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The Info List - Paul M. Cook


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Winthrop-Sears Medal from the Chemical Industry Association (1986)[1] National Medal of Technology (1988)[1][2]

Bay Area Council's Bay Area Business Hall of Fame Award (1999)[1] SRI's Weldon B. "Hoot" Gibson Achievement Award (2008)[3]

Scientific career

Institutions SRI International Raychem

Paul M. Cook (born April 25, 1924)[4][5] is the founder and former CEO of Raychem, a chemical manufacturing company that reached $2 billion in annual revenue. In 1988, he was awarded the National Medal of Technology "[f]or his vision and entrepreneurial efforts, his technical accomplishments and his business and technical leadership as the key contributor in creating a worldwide chemically based industry."

Contents

1 Early life and education 2 Career 3 Awards and memberships 4 External links 5 References

Early life and education[edit] Paul Cook took an early interest in chemistry, and developed a chemistry lab in the basement of his parents' home.[5][6] After he graduated high school in 1941, he started at the Massachusetts Institute of Technology (MIT), studying chemical engineering under Warren K. Lewis.[5] In 1943, Cook enlisted in the United States Army and enrolled in the Army Specialized Training Program; through that program, he attended Stanford University for two terms, studying mechanical engineering. Cook was then sent to Hunter Liggett Military Reservation and then Fort Benning, where he completed Officer Candidate School. He was then sent to fight in Italy. Cook served in combat with the 10th Mountain Division.[5] In 1946, Cook left the army and worked for Submarine Signal in Boston. He then returned to MIT and completed his Bachelor of Science in 1947.[3][5] Career[edit] Cook was one of SRI International's earliest employees, joining the organization in 1948 as its 48th employee.[1] He went on to lead SRI's Radiation Chemistry Laboratory, where he was interested in using high-energy electrons to alter polymers.[3] In 1951, Cook founded the Sequoia Process Corporation; he left that after five years to found Raychem, which opened in 1957, and focused on commercial applications for radiochemistry.[5] He served as Raychem's CEO and chairman of the board.[3] Cook founded other companies, including CellNet Data Systems, DIVA Systems (1995), and Promptu.[3][7] Awards and memberships[edit] Cook served on SRI International's board of directors for nine years and served as its chairman for six of those.[3] In 1986, he was awarded the Winthrop-Sears Medal from the Chemical Industry Association.[1] In 1988, Ronald Reagan awarded him the National Medal of Technology.[1][2] He received the Bay Area Council's Bay Area Business Hall of Fame Award in 1999,[1] and SRI's Weldon B. "Hoot" Gibson Achievement Award in 2008.[3] External links[edit]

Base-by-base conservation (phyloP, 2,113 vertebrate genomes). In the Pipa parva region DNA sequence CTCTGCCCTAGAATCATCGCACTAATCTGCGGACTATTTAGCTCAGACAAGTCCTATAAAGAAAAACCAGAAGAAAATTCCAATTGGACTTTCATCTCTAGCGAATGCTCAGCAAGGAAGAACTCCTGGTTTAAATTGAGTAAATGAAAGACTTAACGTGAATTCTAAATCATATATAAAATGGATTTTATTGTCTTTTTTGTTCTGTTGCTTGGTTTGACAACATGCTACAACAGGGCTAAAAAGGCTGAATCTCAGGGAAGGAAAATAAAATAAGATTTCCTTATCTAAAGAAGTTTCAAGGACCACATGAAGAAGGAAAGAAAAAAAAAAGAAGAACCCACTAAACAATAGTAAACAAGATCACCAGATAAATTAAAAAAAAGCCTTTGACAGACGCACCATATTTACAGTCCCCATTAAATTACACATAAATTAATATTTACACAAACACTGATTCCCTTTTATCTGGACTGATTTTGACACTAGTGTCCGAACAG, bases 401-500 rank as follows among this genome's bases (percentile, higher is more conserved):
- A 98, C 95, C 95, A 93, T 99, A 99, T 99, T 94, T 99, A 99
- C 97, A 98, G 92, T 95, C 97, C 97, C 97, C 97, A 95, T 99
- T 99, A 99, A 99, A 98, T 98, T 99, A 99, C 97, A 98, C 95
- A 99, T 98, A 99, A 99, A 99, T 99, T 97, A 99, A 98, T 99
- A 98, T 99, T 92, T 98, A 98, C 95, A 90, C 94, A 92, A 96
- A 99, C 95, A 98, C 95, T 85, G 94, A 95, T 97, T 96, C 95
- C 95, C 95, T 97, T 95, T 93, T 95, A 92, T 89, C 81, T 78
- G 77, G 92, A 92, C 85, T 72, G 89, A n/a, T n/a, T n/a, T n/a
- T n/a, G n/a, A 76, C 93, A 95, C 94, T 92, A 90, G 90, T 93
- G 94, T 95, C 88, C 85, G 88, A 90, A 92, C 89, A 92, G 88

Center for Oral History. "Paul M. Cook". Science History Institute.  Bohning, James J. (2 April 1992). Paul M. Cook, Transcript of an Interview Conducted by James J. Bohning at San Carlos, California on 2 April 1992 (PDF). Philadelphia, PA: Chemical Heritage Foundation. 

References[edit]

^ a b c d e f g "SRI International Board Member and Diva Chairman Paul M. Cook to be Honored by the Bay Area Council". 1999-10-22. Archived from the original on 2012-05-13.  ^ a b "Reagan Awards Medals For Science Advances". The New York Times. 1988-07-19. Retrieved 2015-08-21.  ^ a b c d e f g "SRI International Presents Silicon Valley Visionary Paul Cook with Award for Innovation Excellence". SRI International. 2008-01-18. Retrieved 2015-08-21.  ^ Center for Oral History. "Paul M. Cook". Science History Institute.  ^ a b c d e f Bohning, James J. (2 April 1992). Paul M. Cook, Transcript of an Interview Conducted by James J. Bohning at San Carlos, California on 2 April 1992 (PDF). Philadelphia, PA: Chemical Heritage Foundation.  ^ "Commercialization of Radiation Chemistry". American Chemical Society. April 9, 1997. Retrieved August 21, 2015.  ^ "The Business of Innovation: An Interview with Paul Cook". Harvard Business Review. March–April 1990. Retrieved

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